After an introduction to the different types of library areas through Info 204, including public, special and archives, Dunavant-Jones finally realized it was archives that she was interested in. “As I looked into the digital curation pathway, I realized that it overlaps significantly with archives. Parts of it are archives but on the digital side, which is exactly what I was looking for: digitally acquiring, organizing, storing and retrieving information.”
When professor Dr. Pat Franks, program coordinator for the Master's Degree in Archives and Records Administration (MARA), sent out an email asking for volunteers for the Virtual Center for Archives and Records Administration (VCARA) on the iSchool Island in Second Life - Dunavant-Jones’ spidey sense started tingling in anticipation of gaining direct experience.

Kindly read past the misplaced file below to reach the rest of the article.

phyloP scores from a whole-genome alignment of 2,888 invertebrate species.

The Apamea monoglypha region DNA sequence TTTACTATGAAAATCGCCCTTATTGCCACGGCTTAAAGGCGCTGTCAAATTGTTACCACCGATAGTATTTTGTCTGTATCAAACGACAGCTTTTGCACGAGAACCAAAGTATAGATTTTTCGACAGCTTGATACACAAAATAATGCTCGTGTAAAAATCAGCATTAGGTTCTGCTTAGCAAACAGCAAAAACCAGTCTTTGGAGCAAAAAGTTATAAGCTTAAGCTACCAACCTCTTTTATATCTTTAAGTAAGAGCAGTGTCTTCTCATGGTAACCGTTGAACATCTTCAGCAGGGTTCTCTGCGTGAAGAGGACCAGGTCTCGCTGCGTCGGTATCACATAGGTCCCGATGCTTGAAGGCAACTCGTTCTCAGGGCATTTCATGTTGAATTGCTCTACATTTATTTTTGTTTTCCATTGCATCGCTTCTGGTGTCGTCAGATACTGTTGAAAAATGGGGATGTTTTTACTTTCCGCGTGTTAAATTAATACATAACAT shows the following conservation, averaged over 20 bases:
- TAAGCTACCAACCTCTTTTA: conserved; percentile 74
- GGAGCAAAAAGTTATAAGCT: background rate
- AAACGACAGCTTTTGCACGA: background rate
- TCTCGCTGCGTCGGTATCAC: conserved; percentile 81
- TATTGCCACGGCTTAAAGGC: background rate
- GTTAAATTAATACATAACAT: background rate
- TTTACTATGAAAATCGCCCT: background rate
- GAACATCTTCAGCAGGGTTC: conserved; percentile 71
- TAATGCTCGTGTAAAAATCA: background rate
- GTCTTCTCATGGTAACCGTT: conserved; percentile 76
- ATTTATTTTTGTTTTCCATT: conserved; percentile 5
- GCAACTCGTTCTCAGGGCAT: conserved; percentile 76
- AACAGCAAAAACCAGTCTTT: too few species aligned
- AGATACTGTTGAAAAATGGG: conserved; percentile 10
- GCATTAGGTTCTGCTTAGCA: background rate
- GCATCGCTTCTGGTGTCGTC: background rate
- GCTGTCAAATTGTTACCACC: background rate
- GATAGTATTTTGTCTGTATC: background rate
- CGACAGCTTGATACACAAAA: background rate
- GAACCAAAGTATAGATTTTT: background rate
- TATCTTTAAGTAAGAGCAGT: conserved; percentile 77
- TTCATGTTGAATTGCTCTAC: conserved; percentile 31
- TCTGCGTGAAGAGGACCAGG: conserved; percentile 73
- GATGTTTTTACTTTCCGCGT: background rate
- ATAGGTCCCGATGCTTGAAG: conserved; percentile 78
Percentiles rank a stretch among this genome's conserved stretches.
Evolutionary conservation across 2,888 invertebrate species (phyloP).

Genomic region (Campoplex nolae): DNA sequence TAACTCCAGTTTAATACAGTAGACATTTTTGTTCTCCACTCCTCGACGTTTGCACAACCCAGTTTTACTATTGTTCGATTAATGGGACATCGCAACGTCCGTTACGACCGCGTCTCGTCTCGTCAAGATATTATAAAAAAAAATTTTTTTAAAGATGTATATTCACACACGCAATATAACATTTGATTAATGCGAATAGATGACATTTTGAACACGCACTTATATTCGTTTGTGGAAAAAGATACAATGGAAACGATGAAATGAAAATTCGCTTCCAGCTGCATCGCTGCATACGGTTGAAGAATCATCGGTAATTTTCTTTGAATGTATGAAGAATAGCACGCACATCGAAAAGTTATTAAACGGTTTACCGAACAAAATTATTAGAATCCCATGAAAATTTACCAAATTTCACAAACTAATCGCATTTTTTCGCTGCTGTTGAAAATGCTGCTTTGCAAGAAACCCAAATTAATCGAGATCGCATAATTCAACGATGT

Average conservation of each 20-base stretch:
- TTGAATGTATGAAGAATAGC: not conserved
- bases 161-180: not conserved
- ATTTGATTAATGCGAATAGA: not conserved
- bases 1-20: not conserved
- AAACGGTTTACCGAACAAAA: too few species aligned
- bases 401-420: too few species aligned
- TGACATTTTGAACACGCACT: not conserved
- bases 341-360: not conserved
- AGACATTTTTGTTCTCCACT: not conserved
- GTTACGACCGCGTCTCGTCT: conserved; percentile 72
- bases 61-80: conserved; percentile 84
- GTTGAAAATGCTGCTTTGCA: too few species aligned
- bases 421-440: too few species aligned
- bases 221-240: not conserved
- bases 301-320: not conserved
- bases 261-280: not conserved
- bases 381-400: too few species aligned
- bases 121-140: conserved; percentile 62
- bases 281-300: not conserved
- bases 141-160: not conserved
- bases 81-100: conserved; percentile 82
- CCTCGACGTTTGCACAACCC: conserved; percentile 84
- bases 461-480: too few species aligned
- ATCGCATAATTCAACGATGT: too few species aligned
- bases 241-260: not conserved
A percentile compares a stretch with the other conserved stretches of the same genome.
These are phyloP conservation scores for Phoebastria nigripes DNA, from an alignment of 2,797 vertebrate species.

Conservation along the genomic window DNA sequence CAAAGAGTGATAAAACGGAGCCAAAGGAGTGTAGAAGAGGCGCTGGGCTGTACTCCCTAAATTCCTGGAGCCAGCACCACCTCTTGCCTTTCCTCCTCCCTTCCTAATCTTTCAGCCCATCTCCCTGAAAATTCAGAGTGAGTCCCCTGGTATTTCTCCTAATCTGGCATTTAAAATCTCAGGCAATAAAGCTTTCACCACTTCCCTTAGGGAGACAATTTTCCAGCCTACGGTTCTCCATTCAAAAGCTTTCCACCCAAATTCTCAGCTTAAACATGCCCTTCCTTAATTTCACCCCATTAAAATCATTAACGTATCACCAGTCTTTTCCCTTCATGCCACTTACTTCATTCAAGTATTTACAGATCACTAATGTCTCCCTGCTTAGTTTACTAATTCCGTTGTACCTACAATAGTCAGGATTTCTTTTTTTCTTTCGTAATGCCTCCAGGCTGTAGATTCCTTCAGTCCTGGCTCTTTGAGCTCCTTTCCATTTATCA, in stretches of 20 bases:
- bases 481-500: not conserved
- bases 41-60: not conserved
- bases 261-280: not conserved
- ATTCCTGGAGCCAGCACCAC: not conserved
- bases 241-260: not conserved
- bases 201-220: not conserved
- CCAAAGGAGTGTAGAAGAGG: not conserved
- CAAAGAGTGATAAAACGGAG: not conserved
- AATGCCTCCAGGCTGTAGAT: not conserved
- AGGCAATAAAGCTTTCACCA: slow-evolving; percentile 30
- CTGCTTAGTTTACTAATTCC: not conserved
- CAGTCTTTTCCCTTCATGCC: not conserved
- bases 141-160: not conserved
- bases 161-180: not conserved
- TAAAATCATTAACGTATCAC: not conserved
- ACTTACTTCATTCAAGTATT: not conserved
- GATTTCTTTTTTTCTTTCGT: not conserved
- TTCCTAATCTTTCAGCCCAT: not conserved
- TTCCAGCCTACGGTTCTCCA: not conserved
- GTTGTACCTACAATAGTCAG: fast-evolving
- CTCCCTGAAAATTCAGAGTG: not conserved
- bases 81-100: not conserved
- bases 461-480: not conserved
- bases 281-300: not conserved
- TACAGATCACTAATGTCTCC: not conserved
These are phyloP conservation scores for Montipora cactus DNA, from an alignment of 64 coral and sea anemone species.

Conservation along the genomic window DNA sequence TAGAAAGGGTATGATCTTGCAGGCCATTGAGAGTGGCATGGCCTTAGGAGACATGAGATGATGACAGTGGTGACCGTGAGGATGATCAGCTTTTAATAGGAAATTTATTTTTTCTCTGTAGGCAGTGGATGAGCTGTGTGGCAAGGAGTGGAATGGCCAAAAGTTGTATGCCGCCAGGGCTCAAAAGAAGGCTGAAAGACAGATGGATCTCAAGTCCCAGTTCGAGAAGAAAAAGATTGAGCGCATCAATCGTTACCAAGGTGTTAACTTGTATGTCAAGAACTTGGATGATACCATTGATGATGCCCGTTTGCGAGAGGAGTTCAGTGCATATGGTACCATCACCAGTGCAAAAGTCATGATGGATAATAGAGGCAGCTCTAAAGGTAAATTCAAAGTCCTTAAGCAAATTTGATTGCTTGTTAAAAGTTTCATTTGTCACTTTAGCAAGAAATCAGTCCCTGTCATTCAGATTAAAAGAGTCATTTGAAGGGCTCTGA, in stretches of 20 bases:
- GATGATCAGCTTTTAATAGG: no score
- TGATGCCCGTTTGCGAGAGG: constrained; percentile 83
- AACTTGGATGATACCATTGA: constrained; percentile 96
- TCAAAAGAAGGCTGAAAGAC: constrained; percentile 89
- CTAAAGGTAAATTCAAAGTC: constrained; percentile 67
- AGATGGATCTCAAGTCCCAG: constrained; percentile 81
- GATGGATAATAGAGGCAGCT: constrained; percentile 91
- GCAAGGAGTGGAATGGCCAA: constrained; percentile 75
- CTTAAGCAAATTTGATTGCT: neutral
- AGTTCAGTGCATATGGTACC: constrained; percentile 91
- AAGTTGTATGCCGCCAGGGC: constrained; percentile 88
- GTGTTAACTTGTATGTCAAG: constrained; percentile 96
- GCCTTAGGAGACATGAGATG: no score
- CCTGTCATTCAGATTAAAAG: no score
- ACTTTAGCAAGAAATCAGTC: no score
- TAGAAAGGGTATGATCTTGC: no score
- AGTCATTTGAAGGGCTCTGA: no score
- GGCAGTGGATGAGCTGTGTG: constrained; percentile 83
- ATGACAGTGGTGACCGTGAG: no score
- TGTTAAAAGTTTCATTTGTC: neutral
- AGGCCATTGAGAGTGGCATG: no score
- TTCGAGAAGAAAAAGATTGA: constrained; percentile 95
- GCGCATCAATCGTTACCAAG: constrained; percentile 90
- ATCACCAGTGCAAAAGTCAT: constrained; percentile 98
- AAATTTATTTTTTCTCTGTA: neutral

A Second Life in Archives
“I’d never done anything in Second Life, or virtual worlds in general, and at the time I didn’t fully connect it with archives: I just knew that Second Life sounded very interesting,” she says. VCARA is a place where students can meet up outside the classroom, exchange information, collaborate, and learn more about archives and digital preservation. Dunavant-Jones took it upon herself to try to navigate into a Second Life colloquia, with predictable first-timer results in the virtual world: “I went to an orientation, and I was so embarrassed! I couldn’t get my avatar’s appearance to change, I couldn’t figure out clothing-it was a poor girl who was incredibly fat and half dressed. I clearly needed some help!”